Lionel Messi may have last night secured another jaw-dropping record, that of Gerd Muller’s 85 goals in a calendar year, but it is the style in which he has accomplished the feat that illustrates how the 25-year-old has soared to yet another level.
A couple of years ago, the sight of Messi cutting in from the right, those small, piston-like legs a mere blur, leaving bemused defenders in his wake en route to another wonder goal was almost becoming routine.
During 2012 however, the wonder goals were almost absent by comparison, instead ’the Flea’ had morphed into a scoring machine of wolf-like ruthlessness.
Look back at the 86 goals that Messi has scored so far this year, and what stands out is not a list of wonder goals, but a supremely clinical demonstration of the art of goalscoring: no fuss, no risks, but sheer ability allied to a percentage game taken to the extreme.
Of course there are some remarkable goals – a lovely nutmeg and chip over the goalkeeper against Sevilla back in March stands out – but what stands out from the 86 goals is how similar many of them are.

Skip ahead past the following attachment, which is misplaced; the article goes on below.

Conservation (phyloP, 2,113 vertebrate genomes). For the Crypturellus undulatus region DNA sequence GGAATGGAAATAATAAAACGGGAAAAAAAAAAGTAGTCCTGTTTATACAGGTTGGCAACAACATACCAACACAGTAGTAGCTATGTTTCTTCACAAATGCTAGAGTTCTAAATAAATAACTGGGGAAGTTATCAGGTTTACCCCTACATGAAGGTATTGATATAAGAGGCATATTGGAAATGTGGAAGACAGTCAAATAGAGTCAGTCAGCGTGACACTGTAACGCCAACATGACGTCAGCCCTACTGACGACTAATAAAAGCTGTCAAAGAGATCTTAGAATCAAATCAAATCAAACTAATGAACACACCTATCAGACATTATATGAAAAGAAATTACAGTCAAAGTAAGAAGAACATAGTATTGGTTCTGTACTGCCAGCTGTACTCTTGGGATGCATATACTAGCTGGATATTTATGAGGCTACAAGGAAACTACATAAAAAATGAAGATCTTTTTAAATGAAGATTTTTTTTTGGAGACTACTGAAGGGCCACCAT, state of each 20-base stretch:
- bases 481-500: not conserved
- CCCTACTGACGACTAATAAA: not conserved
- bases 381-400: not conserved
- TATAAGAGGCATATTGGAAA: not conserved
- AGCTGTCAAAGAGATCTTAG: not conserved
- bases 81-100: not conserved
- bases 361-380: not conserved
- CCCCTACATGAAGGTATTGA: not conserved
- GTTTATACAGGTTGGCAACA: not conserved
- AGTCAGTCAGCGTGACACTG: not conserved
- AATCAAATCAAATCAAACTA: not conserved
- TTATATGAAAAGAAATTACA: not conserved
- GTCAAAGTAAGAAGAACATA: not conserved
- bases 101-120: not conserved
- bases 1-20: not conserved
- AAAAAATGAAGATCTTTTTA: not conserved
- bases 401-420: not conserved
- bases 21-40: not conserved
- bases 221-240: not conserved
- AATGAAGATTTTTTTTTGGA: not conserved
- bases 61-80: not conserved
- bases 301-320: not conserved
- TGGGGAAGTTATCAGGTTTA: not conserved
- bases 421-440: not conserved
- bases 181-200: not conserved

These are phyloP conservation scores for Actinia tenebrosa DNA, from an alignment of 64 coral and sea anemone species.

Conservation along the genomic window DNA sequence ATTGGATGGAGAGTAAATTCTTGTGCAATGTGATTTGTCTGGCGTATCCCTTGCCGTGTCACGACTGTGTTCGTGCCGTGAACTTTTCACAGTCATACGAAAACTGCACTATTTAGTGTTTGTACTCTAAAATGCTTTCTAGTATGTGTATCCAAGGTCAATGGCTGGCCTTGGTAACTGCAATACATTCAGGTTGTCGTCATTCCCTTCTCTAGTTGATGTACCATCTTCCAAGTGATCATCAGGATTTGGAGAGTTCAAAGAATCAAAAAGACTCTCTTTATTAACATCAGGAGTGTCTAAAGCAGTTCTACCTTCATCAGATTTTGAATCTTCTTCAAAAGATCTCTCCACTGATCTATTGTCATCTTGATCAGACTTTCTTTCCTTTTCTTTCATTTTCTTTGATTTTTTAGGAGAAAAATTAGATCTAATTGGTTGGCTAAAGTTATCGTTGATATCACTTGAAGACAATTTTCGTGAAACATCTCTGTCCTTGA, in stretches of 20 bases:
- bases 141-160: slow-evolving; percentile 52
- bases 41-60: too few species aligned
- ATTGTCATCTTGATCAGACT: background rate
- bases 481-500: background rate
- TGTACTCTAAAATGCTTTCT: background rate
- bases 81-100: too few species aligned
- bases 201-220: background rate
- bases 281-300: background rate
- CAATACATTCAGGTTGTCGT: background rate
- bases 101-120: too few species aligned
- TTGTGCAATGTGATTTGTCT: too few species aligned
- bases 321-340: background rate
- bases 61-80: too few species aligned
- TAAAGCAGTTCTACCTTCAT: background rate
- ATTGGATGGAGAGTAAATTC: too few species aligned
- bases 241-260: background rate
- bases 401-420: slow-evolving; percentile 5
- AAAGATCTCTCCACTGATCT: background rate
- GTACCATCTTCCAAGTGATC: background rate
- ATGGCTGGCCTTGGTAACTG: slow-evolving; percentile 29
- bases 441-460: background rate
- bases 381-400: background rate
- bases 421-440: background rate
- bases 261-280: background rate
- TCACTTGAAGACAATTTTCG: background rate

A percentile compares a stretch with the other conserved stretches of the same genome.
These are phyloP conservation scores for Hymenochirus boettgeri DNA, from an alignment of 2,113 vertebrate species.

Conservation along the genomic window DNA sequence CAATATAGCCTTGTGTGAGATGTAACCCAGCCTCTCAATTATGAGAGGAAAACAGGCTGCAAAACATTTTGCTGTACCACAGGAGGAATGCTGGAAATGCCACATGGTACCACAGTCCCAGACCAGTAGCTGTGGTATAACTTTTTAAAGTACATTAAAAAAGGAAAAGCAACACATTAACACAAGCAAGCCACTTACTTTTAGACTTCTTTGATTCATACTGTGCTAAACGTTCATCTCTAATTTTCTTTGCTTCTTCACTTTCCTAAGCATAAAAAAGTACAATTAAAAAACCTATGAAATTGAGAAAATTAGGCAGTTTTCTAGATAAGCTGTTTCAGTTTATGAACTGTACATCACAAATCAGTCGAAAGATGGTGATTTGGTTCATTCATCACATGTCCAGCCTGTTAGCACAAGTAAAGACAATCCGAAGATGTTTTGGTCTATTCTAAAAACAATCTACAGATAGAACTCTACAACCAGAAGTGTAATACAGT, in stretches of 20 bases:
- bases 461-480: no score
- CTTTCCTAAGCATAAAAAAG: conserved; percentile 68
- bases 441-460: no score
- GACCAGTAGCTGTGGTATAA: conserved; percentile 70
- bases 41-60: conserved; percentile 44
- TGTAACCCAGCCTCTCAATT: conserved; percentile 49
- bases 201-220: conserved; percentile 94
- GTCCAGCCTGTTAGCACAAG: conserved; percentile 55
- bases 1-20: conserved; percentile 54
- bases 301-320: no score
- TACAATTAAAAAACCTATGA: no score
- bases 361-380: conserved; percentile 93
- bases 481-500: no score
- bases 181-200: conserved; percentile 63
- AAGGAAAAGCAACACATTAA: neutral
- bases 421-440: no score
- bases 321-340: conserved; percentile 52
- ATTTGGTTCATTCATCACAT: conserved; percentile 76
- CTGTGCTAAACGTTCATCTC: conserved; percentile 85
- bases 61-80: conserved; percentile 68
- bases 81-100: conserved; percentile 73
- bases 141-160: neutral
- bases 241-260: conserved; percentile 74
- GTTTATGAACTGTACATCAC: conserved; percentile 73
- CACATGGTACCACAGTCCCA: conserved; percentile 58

A left-foot shot from just inside the area going low past the keeper for instance is repeated time after time.
As if to illustrate the point the Argentinian did just that tonight at Real Betis to first equal Muller’s mark on 16 minutes and then, just nine minutes later, calmly roll in his record breaker after one of his chief assist-makers Andres Iniesta located him in the merest of space only he needs.
This element of Messi’s game has been emphasised by his change of position into more of a forward role than in his earlier years at Barcelona.
The master dribbler and creator supreme is now an assassin with a killer’s instinct: his goals per game are almost up there with Muller, who netted 85 times for Bayern Munich and West Germany in 60 matches, or Pele who struck 75 goals in 53 games – both during eras where high-scoring matches were much more the norm.
Earlier this year, Pele tried to pour cold water on suggestions that despite his youth Messi is already the best player of all time – not surprising perhaps, after all he has his brand to protect.
Pele, and those who stand behind him or Diego Maradona, point to the fact that Messi has not matched their achievements on the international stage, something that is difficult to dispute. Comparisons with players from a different era are notoriously suspect anyway.
What Messi has proved this year is that he is a man who can do it all: run, dribble, tackle, head and score: and score again and again and again.
The debate about who is the best is tedious and unwinnable: we should just appreciate our fortune at being alive during his glorious years. If you have the chance to see him in the flesh, take it. Then nurture those memories and keep them safe for the time when you can tell your grandchildren that you saw Lionel Messi play: and that he was the greatest, no debate.